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markets_peakClear Capital recently released its Home Data Index™ (HDI) Market Report with data through May 2015. The report found that, outside of the usual headline-making markets, there are seven markets, considered “major” in density and culture, which are in bubble territory. These markets have had two years of consecutive quarterly softening, meaning each subsequent quarter, over the two-year period starting May 2013, has seen less growth than the previous quarter. The company has ruled out seasonality since two summers and winters have gone by with no observed impact on the softening.

Though May’s top performing markets continue to see improvements, no one market is on pace to match the rates of growth observed over the last 12 months. In other words, something big needs to happen for the nation’s steadiest markets to best their current yearly rates of growth, something that has yet to be seen in force as we enter the height of the real estate season.


After a long winter in some parts of the country, namely the Northeast and Midwest, the regions continue to struggle to shake off winter’s chill. While the Midwest rebounded from April’s negative threshold of -0.10 percent, back into positive territory at 0.10 percent, the region’s volatility stands to stymie consumer confidence through the spring and summer buying seasons.

Data through May 2015 reports a 0.1 percent increase in the national quarterly growth rate from 0.5 percent to 0.6 percent. That’s the first increase observed since November 2014 and 7 consecutive months of declining, quarterly gains.

“At the surface, May data is serving up more of the same, which is an interesting indictment of the economic uncertainty facing the industry,” says Alex Villacorta, Ph.D., vice president of research and analytics at Clear Capital. “Small increases or declines in quarterly gains reflect both the normalization off of the ‘correction-to-the-correction’ and the uncertainty of the health of the housing market. These small changes track well with what we forecasted at the start of 2015—continued moderation and year-end gains of between 1 percent – 3 percent. But as we know all too well, there’s no such thing as standard fare in housing. Each micro market has its own flavor and prices.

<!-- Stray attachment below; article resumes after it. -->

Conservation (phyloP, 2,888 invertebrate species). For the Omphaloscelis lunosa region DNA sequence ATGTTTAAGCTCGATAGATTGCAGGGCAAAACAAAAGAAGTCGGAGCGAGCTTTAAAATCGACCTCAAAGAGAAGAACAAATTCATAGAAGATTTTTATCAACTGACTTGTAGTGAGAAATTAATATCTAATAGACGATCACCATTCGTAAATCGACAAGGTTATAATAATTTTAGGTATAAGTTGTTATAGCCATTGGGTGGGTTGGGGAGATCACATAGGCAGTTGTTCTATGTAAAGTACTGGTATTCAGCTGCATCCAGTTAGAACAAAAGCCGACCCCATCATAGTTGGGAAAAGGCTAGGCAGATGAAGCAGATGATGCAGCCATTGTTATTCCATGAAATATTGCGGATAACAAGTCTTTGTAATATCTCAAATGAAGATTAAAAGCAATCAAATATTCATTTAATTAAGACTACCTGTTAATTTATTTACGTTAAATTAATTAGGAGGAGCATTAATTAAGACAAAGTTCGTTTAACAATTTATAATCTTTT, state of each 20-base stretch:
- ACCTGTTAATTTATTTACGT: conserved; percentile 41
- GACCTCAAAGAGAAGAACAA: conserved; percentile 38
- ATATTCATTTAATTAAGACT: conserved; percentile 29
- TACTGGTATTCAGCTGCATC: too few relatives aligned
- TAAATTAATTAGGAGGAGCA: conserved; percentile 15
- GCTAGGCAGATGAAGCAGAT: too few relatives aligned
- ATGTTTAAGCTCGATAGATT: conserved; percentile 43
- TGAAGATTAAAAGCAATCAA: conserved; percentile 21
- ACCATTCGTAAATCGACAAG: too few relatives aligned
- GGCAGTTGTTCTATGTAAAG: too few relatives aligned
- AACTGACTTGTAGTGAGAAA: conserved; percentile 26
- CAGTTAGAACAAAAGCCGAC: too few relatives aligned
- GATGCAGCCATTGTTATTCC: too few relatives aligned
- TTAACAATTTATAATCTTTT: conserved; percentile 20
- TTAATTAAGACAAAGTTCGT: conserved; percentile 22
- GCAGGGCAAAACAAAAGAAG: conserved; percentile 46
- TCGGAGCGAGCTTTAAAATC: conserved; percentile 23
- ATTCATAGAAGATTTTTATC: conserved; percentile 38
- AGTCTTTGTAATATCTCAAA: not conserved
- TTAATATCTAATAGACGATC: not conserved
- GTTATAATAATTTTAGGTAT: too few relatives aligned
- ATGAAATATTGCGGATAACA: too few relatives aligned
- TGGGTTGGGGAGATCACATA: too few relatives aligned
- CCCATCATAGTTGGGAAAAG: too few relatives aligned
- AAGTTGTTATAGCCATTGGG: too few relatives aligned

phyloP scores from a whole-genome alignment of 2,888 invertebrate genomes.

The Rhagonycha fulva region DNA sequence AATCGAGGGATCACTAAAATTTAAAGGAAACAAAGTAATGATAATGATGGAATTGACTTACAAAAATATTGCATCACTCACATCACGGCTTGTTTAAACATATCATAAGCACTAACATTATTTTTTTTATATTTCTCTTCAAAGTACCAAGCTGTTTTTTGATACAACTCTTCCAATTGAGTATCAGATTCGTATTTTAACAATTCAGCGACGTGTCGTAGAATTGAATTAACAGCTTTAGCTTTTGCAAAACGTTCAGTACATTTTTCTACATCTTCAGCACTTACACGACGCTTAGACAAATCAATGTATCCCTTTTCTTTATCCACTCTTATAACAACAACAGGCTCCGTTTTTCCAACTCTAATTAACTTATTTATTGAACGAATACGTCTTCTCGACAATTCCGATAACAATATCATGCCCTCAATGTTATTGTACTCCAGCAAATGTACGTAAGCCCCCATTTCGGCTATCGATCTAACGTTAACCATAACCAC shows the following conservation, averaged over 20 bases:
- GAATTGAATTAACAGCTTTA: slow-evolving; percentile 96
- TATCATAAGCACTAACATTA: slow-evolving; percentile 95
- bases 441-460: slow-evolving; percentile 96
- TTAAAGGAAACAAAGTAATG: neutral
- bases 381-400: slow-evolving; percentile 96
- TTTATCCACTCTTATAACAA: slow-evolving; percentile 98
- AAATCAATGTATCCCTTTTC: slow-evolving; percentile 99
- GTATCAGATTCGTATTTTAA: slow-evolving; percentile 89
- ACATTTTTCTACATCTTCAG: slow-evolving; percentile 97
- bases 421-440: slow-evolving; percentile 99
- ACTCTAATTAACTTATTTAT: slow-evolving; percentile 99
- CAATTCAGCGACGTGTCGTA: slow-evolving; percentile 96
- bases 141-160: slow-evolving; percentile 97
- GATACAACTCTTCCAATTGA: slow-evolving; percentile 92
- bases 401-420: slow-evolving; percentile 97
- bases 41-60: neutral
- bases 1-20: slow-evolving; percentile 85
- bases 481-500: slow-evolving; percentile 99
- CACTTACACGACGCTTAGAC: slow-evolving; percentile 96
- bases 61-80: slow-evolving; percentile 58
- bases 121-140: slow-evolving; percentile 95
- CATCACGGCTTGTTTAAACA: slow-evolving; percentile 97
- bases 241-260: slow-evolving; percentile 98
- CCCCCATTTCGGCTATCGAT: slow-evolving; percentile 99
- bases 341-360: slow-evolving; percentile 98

“While it may come as no surprise that key markets with booming tech economies, like the San Francisco Bay area, are in bubble territory, there are seven others that meet our same definition of a bubble. After two years of moderating gains, originating from the irrational exuberance of once-in-a-lifetime deals, quarterly growth has decreased, stagnating to less than 1 percent in all markets except the Riverside, CA MSA and Miami, FL MSA after observing an average rate of 4.4 percent two years ago. Seven markets is certainly cause for concern and cumulatively bubbles bursting across the nation could put the June and spring rush for housing on the back burner.”


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